- Diabetes on Tap A partnership between the University of Arizona and Diné College is studying the connection between arsenic-contaminated drinking water and diabetes. It’s part of a larger effort to improve access to clean water for residents of the Navajo Nation.
- Indigenous Knowledge Goes to Washington The Biden administration is pledging to incorporate traditional ecological knowledge into federal policy making. Tribal leaders support the move, but say guidelines must be carefully written to protect ‘sacred and sensitive’ information.
- Greenhouse designed to promote food sovereignty Diné College is testing a new solar powered greenhouse that grows food hydroponically. Higher yields and year-round harvests are the goal.
- NSF Symposium Highlights TCU Research The 2022 Tribal College Research Symposium spotlights the diversity of research conducted by both students and faculty.
- Telling the Story of Tribal Colleges Two long out of print policy reports documenting key moments in the history of tribal colleges are now available on Native Science Report.
- Revitalizing the Dakota Language Sisseton Wahpeton College, located on the Lake Traverse Reservation of South Dakota, will both study and teach Dakota through an innovative new NSF-funded research center.
- What Omicron Means for Indigenous Communities Omicron is the newest virus to endanger indigenous communities, but it will not be the last, argues Dr. Shazia Tabassum Hakim, a professor of microbiology and biomedical sciences at Diné College.
- Treated Without a Trial Native Americans are almost entirely excluded from cancer clinical trials, according to research conducted by three Dine College students.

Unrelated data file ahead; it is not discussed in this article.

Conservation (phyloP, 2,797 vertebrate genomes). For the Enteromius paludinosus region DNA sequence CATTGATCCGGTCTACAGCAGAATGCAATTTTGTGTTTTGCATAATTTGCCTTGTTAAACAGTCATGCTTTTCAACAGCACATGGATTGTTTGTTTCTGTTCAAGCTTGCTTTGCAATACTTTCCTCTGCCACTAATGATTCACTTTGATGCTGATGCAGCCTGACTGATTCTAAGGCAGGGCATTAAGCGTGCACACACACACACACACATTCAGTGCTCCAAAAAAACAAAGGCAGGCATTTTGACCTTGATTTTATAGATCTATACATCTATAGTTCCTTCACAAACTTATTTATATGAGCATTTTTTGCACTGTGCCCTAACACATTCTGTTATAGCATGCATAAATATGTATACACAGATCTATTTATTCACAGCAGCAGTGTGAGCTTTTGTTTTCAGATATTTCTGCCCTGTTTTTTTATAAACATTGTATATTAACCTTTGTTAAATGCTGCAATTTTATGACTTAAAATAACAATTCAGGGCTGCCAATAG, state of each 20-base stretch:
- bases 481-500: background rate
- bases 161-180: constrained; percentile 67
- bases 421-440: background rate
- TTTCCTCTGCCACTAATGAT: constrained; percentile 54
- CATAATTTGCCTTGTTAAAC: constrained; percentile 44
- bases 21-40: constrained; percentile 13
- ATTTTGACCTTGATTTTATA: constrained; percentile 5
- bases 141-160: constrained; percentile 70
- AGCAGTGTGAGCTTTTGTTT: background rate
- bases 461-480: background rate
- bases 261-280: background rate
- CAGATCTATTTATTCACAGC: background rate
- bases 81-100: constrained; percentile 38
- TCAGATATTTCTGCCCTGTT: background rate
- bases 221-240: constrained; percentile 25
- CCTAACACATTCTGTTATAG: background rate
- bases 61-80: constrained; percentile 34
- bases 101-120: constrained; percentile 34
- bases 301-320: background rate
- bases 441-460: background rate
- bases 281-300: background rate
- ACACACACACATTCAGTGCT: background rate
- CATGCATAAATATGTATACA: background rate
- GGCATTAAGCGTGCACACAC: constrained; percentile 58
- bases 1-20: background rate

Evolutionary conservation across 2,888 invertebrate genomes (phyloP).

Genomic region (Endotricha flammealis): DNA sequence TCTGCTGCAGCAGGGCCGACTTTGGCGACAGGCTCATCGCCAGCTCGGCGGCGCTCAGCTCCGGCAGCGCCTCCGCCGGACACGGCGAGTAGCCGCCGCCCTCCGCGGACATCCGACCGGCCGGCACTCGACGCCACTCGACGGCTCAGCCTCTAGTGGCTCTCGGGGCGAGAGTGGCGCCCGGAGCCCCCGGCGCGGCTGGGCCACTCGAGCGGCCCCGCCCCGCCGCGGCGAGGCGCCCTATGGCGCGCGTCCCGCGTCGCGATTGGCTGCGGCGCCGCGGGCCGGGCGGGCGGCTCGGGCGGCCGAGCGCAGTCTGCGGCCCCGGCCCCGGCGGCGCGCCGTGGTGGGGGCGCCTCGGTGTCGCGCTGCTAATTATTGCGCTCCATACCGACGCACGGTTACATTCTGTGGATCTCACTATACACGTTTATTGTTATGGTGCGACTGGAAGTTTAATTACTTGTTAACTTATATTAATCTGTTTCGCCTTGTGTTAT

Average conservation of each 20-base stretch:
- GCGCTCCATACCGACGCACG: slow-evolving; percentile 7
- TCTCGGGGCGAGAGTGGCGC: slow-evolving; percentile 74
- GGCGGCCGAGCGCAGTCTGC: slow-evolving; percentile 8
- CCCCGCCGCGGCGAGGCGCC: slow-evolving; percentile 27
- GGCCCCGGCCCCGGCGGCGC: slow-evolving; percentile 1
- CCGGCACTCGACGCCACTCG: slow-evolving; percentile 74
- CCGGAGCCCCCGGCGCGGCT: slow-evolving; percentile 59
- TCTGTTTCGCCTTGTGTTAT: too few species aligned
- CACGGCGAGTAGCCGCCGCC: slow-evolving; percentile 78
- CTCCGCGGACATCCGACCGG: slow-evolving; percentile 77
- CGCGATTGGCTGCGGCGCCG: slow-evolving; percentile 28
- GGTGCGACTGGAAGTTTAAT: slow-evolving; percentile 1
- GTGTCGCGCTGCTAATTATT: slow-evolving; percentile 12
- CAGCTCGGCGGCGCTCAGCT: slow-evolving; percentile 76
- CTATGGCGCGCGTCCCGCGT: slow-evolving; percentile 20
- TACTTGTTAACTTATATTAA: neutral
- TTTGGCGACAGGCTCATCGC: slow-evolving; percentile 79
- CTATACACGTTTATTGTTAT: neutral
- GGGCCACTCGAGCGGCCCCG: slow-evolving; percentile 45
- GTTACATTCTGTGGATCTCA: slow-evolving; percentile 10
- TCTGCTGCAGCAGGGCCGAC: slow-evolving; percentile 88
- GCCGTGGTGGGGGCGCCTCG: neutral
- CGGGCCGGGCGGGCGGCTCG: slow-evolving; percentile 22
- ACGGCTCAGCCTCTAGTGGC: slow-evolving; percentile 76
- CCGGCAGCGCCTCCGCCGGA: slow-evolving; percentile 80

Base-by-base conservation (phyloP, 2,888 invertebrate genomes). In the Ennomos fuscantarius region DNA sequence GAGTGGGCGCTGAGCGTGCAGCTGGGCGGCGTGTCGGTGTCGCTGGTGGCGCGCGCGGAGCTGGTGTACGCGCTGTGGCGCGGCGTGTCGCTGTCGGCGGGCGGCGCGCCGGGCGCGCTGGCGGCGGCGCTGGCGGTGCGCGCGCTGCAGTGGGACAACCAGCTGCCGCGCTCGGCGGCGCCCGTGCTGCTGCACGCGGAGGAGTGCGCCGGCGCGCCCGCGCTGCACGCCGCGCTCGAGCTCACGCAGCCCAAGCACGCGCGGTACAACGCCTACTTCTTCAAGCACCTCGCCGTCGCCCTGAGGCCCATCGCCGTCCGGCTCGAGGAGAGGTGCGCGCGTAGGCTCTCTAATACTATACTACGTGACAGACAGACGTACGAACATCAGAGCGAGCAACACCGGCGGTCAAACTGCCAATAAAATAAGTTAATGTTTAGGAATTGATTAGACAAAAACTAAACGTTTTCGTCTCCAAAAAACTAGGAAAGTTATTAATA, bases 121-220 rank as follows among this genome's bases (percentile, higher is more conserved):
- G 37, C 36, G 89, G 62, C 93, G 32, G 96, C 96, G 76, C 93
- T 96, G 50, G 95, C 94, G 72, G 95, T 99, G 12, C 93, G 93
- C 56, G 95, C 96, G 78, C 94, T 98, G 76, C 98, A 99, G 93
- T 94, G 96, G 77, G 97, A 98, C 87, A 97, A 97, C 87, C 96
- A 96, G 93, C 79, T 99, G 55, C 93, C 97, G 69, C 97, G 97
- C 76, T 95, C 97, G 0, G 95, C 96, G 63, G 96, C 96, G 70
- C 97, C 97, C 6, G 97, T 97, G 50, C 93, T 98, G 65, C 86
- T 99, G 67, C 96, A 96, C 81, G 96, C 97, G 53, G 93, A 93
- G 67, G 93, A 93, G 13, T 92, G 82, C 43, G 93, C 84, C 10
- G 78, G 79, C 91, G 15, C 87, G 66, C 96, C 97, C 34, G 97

Native Science Report’s 2020-2021 Student Research Showcase is featuring the work of five undergraduate students from tribal and Native-serving colleges.
- Weaving Worldviews In a climate many outsiders find inhospitable, Iḷisaġvik College science instructor Linda Nicholas-Figueroa, a transplant from the American South, has made the Arctic Circle her home. She was recently named an AAAS Fellow for her innovative approaches to teaching and place-based research.
- Gardens That Build Community Little Priest Tribal College student Trey Blackhawk is showing his community that they can grow their own food in a way that benefits the land and themselves.
- Gathering Fuel for the Fire Jasmine Neosh missed the occupation of Standing Rock in 2016, but it inspired her to go to college. Now graduating with a degree in public administration from the College of Menominee Nation, she’s already deep in the fight for environmental justice.